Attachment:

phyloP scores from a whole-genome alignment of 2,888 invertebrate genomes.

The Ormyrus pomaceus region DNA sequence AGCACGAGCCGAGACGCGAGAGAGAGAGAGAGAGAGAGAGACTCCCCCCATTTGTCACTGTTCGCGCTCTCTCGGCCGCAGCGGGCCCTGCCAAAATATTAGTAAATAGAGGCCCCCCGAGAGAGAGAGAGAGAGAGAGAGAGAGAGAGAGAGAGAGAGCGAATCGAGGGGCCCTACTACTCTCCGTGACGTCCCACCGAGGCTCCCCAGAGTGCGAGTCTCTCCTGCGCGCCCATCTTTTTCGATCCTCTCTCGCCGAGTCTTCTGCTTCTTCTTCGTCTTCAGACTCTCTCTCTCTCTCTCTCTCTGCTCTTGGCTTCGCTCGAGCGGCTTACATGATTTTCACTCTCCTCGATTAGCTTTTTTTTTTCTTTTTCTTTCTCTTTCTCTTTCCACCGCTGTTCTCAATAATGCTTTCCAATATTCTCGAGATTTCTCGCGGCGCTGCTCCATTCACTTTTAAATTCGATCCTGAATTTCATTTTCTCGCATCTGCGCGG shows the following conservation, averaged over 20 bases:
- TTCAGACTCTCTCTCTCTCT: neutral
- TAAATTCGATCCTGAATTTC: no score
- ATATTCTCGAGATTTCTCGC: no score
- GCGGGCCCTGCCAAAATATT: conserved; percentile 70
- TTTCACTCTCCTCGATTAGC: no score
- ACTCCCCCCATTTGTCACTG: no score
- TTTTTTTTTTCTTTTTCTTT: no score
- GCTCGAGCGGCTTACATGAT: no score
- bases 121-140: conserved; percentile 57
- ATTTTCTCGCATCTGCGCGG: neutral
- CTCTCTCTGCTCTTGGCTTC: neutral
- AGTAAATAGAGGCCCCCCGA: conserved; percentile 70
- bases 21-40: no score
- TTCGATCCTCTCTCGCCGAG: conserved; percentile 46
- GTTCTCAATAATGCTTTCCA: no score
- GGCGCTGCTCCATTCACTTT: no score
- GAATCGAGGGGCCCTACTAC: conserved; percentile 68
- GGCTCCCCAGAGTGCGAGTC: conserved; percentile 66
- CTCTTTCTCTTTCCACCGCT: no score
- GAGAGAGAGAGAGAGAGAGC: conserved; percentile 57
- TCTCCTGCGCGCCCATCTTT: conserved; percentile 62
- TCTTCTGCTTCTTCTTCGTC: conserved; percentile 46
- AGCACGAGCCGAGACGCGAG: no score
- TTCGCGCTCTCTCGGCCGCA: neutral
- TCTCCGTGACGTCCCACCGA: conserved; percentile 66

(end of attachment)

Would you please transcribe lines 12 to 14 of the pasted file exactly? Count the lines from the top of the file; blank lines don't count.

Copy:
- ATTTTCTCGCATCTGCGCGG: neutral
- CTCTCTCTGCTCTTGGCTTC: neutral
- AGTAAATAGAGGCCCCCCGA: conserved; percentile 70